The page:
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Careers & training

Conservation of our cultural heritage is a fascinating and rewarding career, linking arts, science, history and craft

A conservator requires a wide range of knowledge, understanding and practical skills - all of which continue to develop over the course of a conservator's career. A conservation career calls for in-depth knowledge of a particular specialism, such as fine art, ceramics or even industrial machinery or artefacts of natural history. Conservators can work alone and with other professionals such as curators, technicians, engineers and educators. They can be freelance, part of a studio or part of a heritage organisation.

In recent years, the scope of conservators' work has widened and conservators now expect to be involved with exhibitions, conservation science, preventive conservation, project management and advocacy work.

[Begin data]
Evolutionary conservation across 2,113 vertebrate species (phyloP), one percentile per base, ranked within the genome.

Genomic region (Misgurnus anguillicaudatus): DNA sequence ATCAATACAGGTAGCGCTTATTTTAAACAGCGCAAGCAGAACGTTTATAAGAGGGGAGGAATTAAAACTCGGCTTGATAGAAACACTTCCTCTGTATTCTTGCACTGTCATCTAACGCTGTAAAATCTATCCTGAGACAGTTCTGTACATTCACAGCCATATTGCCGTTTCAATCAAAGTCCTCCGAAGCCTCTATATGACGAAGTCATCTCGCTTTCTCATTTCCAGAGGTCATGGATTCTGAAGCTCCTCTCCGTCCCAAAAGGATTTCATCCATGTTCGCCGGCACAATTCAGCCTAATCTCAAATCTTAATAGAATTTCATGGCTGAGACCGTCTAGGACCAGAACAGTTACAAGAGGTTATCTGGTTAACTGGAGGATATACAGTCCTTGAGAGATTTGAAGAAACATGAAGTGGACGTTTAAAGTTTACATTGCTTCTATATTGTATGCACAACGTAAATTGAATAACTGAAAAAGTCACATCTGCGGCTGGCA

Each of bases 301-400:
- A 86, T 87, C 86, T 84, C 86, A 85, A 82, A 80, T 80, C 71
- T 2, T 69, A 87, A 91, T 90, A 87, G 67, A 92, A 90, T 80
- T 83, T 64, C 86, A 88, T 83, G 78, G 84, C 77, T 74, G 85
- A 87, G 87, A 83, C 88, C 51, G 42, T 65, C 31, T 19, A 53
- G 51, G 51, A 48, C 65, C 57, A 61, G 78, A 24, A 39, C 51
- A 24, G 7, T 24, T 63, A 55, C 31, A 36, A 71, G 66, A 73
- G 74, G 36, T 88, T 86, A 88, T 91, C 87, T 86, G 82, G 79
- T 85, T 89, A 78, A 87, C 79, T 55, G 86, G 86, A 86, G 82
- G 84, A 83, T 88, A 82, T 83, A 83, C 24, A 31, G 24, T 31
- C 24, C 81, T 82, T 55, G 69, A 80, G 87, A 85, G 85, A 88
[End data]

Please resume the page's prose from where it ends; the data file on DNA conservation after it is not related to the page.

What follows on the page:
Icon’s Professional Standards set out the accepted principles of conservation.

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A strong basis for a career in conservation includes enthusiasm for history, art or science; a good general education including chemistry; and manual dexterity. It also helps to have some evidence of commitment to the profession, such as related work or voluntary experience or membership of Icon.


Icon recommends that the minimum salary for entry-level conservators should be £24,648. Download our salary guidelines.

Entry into conservation

There are a variety of entry routes into the profession. Many choose to study for academic qualifications. Icon also runs an internship programme to help new professionals start or supplement their experience. We also support conservators throughout their career with advice on career development.

Becoming accredited demonstrates to employers and peers that a conservator is a fully qualified and capable professional. The process of achieving the Professional Accreditation of Conservator-Restorers (PACR) is the PACR Pathway. Only Icon members can become accredited. Find out more about accreditation

Photo: Matt Wreford